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Let's Continue to Root for Natives!

It's January and although the weather is cool, this is a great time to re-imagine your garden space and prepare for spring.

As you dream of providing an oasis for birds, bees and butterflies, you can begin by shrinking your lawn space.

Doug Tallamy, the author of Nature's Best Hope, suggests reducing your lawn by at least half, confining it to paths and garden borders as "cues" that you have a garden and not an unruly mess. Lawns provide hardly any ecological benefits and, after saturation from a good rain, actually lose the ability to absorb water, effectively becoming as impervious as concrete!

Research shows that a Chickadee in your garden needs between 6000 and 9000 caterpillars to provide their babies enough nutrition to leave the nest. Planting certain keystone native species is essential for supporting the food web that exists in our garden spaces.

Keystone plants provide food and shelter for the development of these valuable caterpillars. Several shrubs and trees are especially useful to greater numbers and insects, birds and animals.  But there are valuable perennial plants as well which are vital to supporting these creatures.

A Chickadee preening on an invasive Buckthorn at Harbert Payne Park in Evanston

Keystone Plants to Support Nature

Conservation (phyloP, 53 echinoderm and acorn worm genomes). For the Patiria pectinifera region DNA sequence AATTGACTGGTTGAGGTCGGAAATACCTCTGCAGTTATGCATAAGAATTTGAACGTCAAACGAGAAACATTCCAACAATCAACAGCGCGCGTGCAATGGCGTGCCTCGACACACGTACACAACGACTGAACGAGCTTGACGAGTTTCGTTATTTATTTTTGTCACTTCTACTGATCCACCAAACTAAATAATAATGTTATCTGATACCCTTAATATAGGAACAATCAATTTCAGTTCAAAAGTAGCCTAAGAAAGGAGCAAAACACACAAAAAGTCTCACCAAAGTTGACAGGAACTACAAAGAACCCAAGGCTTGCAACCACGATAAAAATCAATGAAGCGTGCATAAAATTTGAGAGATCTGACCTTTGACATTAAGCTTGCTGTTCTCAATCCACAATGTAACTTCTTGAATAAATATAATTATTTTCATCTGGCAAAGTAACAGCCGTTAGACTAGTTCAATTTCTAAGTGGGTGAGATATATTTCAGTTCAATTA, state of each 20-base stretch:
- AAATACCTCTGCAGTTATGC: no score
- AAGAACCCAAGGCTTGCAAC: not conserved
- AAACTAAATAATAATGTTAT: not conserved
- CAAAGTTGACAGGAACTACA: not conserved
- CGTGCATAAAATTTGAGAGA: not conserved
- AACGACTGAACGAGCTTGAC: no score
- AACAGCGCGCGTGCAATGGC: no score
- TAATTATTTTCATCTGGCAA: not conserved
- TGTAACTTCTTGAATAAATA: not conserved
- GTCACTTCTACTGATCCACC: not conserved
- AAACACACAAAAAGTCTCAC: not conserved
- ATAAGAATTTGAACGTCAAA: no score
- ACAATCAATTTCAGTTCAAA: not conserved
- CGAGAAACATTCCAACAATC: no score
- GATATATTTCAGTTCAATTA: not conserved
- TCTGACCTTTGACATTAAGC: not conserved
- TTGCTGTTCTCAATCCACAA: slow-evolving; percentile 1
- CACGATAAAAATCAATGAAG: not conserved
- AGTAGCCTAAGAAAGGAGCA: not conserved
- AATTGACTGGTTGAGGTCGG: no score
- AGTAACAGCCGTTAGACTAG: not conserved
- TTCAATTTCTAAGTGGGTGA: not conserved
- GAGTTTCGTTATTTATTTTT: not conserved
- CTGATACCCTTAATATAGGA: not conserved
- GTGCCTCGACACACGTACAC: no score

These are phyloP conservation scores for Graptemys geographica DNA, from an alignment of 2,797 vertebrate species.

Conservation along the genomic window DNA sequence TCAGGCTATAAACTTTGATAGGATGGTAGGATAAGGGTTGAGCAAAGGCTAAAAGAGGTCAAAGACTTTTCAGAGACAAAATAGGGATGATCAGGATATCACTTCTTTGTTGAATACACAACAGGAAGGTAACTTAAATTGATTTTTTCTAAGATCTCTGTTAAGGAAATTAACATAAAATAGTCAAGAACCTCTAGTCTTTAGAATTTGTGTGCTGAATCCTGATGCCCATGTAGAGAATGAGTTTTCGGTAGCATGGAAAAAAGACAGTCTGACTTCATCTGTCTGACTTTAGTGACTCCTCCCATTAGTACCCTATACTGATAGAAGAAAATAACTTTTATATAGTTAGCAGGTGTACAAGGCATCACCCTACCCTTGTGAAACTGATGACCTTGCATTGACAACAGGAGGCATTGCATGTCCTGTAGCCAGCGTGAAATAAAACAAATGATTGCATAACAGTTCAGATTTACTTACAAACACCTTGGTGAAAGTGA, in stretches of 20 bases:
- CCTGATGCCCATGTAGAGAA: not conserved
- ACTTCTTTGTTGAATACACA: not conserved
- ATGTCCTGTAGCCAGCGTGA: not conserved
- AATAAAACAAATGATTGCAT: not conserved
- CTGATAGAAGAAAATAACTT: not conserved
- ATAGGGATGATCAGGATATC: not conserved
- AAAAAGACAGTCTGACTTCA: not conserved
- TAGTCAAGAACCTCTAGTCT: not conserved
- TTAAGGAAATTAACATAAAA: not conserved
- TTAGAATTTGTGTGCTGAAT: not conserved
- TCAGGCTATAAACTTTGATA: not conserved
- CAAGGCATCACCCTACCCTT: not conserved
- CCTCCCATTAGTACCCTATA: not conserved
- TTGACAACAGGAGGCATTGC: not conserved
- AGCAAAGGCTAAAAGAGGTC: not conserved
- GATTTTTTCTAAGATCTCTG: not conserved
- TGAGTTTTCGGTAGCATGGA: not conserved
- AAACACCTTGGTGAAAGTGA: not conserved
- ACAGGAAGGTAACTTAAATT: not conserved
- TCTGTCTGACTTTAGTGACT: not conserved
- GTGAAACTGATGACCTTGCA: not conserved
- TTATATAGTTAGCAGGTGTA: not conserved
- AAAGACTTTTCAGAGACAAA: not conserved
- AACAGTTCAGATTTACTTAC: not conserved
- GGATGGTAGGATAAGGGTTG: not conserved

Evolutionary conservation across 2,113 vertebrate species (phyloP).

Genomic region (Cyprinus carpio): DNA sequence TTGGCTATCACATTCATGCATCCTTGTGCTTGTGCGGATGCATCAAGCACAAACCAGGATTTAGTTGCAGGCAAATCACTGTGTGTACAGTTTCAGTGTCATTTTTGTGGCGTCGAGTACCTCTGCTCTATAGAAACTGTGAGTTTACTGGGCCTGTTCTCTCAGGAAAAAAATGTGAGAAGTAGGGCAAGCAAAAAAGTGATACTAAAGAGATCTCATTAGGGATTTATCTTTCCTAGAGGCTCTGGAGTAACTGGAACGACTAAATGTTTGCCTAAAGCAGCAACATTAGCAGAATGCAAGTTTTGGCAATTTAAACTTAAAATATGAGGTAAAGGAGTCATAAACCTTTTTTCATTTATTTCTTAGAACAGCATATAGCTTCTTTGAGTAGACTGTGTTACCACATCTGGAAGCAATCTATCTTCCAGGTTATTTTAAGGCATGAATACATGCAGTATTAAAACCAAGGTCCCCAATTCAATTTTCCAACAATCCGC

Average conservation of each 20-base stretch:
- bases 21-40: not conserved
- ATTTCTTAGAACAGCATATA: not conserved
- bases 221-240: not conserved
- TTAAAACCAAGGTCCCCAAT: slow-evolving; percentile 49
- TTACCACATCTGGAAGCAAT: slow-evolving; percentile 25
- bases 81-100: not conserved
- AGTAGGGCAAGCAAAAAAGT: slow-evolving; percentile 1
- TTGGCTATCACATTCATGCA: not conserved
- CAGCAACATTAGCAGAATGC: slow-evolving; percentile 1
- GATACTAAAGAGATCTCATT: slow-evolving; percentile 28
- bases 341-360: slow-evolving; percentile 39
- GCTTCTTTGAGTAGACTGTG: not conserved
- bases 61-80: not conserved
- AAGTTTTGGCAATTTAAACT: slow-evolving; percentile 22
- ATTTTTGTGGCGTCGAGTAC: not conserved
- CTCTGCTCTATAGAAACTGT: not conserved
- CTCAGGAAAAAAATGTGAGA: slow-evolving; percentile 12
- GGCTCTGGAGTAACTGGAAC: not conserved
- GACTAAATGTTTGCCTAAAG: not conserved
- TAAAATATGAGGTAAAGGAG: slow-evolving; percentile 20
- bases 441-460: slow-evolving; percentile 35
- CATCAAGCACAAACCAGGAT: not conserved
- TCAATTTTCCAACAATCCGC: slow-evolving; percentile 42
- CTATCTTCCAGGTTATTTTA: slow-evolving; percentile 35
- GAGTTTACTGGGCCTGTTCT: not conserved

What is unique about our region is that it includes a natural ecosystem type known as a Savanna. In May of 2022, Julia, who founded the Spirited Gardener, actually gave a presentation on how gardens in many cities and towns of the Chicago area have ratios of trees on properties that easily fit into this ecological niche. Click here if you want to view the YouTube recording of the Zoom presentation to learn more.
Savanna plants are literally a merger between the two larger systems that border our region and which contain Keystone plants of both systems that we can use in our yards!  To see a list of these plants check below.

A great resource for a list of Keystone plants can be found on the Homegrown National Park website. They even have a recent article on how to grow these essential plants in large containers. There are two lists relevant to this region. The list of plants we include here are based on the Eastern Temperate Forest ecosystem, but note that we also have the option in our region to choose plants from the Great Plains list. Some of our favorites include the Orange Coneflower (Rudbeckia fulgida), Common Evening Primrose (Oenothera biennis), Blanketflower or Firewheel (Gaillardia pulchella), Wreath Goldenrod (Solidago caesia), Blue Wood Aster (Symphyotrichum cordifolium), Smooth Aster (Symphyotrichum laeve), Woodland Sunflower (Helianthus divaricatus), Lanceleaf Coreopsis (Coreopsis lanceolata) and, last but not least, Black-Eyed Susan (Rudbeckia hirta).

You can also add your native garden to the interactive Home Grown National Park's Map. Help contribute to our national goal of "converting ½ of the 40 million U.S. acres now in lawns into 20 million acres of thriving landscapes built from native plants."

If you'd like help increasing the number of native plants in your garden to at least 75% (or more,) contact us.

Remember: Leave the leaves (without mowing them)!

This makes homes for all those delightful insects that need to overwinter here and emerge next spring!  Here's information shared by the highly regarded Xercis Society's Bumble Bee watch.

3 Ways to Support Bumble Bees Right Now
(Information published here comes directly from their 10/19/22 e-newsletter )
  1. Habitat